What you need to know about going on a Japanese train

Written by By Kofi Addison, CNN

There’s something about traveling by train that just feels… right.

Measured with a logbook

Every train ticket that makes it to Japan has to be validated by an employee (officially, the government calls them “namikase” or “logbook” employees) before crossing the threshold at a station of any size.

The papers are checked against local address and contact information, and scanned to make sure nothing looks dodgy or sketchy.

Come time to board, you can tell a train is “real” by the lack of black and gold tickets. Rather, everyone looks like they’ve just gotten up and made their way down to the foot of the platform in one piece and counted.

Station wares

Station comfy. Credit: Kim Jae-hwan/REX/Shutterstock

As a traveler, it’s a great way to remember you’re in Asia. They’ve built beautiful station lines for nearly all the major cities in the region and there’s a treasure trove of souvenirs and equipment to choose from.

There’s cheap traditional blankets and cushions to wrap yourself up in; arabesques, silk scarves and belts for a fashionable effect; and taffeta purses, that cost the equivalent of a few train tickets.

There’s the usual souvenir teddy bears but here, they come in different sizes and designs to serve as wedding gifts or as cute mementos of your trip.

Meanwhile, the kitchen is the place to go for a bite to eat.

Leathery equipment

There’s something undeniably charming about a train.

Instead of waiting in the dark for a bus, you’re pushed from one wagons to the next, with little doors in front of you as you pass down the carriage. There’s no late-night bus; just a train and lots of people.

This commercial success of trains has led to the world’s most luxurious train in the Orient Express, the Kunshan China.

Its long journey from Shanghai to Beijing, however, draws to a close at the outskirts of Beijing; it’s an isolated station and full of workers.

Then there’s the toilet, which it’s not unusual to find on a train. It’s not an out-and-out luxury, but it is plenty luxurious enough.

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An underground train is virtually unheard of in Europe, but in South America, this is in fact very common. The benefit is obvious — a train that’s fairly undisturbed from the outside is cheaper and less disruptive.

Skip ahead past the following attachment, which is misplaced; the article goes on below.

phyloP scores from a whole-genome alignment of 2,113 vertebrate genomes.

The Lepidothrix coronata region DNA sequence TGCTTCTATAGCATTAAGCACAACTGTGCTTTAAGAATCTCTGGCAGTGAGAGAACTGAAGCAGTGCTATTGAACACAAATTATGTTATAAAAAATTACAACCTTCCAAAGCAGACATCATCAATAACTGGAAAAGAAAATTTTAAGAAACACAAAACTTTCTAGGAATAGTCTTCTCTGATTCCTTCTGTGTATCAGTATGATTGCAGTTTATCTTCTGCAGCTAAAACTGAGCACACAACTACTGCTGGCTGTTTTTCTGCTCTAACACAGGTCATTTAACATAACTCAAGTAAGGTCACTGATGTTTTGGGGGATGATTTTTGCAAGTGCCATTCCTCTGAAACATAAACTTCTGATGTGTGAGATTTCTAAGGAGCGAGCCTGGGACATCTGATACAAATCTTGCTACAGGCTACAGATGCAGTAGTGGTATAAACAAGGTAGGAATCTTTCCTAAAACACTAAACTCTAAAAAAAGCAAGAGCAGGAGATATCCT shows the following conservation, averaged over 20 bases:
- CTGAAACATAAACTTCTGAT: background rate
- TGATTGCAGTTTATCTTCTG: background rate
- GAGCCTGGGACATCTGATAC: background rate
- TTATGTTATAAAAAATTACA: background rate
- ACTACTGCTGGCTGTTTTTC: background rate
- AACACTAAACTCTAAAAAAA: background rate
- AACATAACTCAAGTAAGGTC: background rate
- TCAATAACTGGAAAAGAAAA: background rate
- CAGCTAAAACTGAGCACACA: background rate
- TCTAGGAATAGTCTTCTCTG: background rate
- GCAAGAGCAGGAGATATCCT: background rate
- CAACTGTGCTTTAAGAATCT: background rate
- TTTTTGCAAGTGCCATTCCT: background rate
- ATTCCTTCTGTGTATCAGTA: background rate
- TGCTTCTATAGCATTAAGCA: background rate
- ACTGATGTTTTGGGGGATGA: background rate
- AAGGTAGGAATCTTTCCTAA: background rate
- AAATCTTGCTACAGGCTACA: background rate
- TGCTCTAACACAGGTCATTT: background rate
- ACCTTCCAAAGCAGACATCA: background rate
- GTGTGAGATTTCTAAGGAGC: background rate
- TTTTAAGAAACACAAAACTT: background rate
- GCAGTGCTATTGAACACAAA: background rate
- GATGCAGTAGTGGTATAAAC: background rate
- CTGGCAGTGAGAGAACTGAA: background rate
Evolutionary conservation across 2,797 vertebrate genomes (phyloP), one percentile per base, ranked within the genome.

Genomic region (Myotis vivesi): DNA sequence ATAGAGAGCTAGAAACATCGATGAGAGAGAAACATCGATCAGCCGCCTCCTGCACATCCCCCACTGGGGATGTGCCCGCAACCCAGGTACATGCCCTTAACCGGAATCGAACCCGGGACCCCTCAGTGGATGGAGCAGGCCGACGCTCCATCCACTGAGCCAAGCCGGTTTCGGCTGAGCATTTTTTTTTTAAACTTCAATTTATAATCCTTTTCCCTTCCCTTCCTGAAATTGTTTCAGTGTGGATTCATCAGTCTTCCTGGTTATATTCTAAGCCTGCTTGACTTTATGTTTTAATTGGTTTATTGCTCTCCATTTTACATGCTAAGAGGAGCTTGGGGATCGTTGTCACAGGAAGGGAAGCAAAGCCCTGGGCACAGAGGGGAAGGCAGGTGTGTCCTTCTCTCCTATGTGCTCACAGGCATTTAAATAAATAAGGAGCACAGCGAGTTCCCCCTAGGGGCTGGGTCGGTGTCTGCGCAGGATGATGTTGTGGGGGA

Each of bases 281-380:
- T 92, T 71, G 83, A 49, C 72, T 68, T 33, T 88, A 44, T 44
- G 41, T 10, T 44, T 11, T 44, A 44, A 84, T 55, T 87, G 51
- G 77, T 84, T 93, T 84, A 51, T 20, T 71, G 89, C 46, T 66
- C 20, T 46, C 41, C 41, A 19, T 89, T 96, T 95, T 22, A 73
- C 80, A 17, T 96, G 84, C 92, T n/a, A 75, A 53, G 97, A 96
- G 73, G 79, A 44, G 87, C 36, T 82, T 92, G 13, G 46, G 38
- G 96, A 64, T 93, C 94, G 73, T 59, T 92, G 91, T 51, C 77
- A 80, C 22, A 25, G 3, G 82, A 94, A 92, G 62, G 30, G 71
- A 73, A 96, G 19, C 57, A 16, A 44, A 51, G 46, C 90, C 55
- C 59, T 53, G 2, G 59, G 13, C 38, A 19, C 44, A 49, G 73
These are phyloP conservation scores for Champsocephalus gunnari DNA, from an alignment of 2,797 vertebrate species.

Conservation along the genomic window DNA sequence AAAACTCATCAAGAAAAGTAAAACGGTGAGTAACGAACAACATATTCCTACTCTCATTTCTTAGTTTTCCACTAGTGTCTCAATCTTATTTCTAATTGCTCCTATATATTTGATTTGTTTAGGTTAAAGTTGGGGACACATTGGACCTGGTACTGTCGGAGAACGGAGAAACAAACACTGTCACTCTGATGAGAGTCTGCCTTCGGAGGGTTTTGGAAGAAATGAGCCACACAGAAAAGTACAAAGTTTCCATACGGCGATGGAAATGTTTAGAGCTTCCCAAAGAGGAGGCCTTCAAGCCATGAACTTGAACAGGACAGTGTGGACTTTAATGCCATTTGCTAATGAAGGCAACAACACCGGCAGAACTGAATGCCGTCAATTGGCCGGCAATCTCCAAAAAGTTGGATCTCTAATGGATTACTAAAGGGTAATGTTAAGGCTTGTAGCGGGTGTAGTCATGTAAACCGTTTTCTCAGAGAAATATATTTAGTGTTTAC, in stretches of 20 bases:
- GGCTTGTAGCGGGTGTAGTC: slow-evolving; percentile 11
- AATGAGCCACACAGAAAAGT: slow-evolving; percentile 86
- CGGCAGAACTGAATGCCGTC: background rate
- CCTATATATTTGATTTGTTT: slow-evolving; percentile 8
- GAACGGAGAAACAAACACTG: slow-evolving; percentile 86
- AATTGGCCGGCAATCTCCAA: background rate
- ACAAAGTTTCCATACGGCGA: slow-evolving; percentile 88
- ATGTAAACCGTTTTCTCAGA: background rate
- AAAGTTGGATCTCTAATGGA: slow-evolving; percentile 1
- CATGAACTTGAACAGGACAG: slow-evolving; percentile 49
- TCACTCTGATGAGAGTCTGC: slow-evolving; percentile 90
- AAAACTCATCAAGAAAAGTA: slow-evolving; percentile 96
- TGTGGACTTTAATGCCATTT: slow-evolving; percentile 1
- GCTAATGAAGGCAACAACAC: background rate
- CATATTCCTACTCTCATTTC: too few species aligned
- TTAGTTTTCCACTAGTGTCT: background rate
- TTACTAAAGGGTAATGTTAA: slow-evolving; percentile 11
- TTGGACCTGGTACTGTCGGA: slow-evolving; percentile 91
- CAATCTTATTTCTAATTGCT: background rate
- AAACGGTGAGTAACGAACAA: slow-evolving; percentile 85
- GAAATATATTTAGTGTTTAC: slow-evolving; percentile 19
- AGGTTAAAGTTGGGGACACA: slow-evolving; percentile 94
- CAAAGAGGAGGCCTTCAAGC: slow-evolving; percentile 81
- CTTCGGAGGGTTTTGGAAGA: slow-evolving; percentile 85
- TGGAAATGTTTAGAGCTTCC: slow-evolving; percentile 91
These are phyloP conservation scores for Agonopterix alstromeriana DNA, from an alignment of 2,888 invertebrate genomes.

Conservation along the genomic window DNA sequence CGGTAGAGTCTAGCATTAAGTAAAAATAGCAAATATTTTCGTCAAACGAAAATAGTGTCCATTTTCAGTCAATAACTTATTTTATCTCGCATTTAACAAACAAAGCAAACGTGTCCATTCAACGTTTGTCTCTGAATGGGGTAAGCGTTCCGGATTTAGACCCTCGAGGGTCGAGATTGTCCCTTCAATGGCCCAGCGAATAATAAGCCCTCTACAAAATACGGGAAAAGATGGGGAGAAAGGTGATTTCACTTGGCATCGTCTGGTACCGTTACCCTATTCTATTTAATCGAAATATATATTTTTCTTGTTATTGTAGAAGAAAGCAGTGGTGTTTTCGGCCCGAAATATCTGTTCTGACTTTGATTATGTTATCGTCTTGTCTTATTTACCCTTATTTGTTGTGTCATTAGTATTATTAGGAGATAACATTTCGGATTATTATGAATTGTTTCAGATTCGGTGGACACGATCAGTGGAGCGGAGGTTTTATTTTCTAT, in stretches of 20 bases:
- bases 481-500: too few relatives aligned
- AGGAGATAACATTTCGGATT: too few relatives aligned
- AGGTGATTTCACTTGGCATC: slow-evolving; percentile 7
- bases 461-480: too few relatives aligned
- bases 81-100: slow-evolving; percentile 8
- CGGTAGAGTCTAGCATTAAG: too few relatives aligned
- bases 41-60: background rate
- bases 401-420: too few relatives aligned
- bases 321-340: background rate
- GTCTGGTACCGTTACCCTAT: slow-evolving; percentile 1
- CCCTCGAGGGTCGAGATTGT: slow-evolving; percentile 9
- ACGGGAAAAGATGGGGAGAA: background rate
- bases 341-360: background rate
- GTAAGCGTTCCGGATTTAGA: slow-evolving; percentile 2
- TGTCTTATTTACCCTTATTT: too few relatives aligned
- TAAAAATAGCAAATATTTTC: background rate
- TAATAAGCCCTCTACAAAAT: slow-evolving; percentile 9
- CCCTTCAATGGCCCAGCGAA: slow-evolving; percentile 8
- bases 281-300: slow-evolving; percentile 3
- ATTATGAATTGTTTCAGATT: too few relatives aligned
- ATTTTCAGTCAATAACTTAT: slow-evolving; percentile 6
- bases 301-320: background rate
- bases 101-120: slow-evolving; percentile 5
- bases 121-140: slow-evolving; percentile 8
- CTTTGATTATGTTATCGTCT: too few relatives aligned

The downside is that underground trains can be far more obtrusive — often more buildings than cars and buses are on the platform.

China trains

Every train seems to be a bit of a speciality train, too. Many Chinese trains have dark interiors. Some — but not all — offer wooden carriages which are to scale. This, despite the fact that much of the land mass in China is covered in stucco, lazing on grass.

In Tibet you can find carriages made of Tibetan mud walls, and on Taiwan you can board a train adorned with pyramids. On Malaysia, there’s an interior heated to 40C.

There’s every kind of plush dining car you could imagine, too, such as a Japanese dining car, a Thai dining car, a Lebanese dining car, a Mongolian dining car and a Russian dining car.

Further afield there’s an Indian, a French and a Japanese dining car.

Outside Japan, trains tend to be less themed, but it’s not unusual to find air-conditioned dining cars with tatami carpets, leather armchairs and brass-plated tables.

On a Japanese train, it’s not unusual to find tatami carpets. Credit: Getty Images AsiaPac/Getty Images

A train’s journey

There’s nothing better than a train journey.

A country that seems larger than life at first sight, but it’s compressed into 10 long hours into a single day.

A journey on a train, then, is a trip through the souls of the people, with uninterrupted views, and the occasional rollercoaster ride, but ultimately a trip through imagination.

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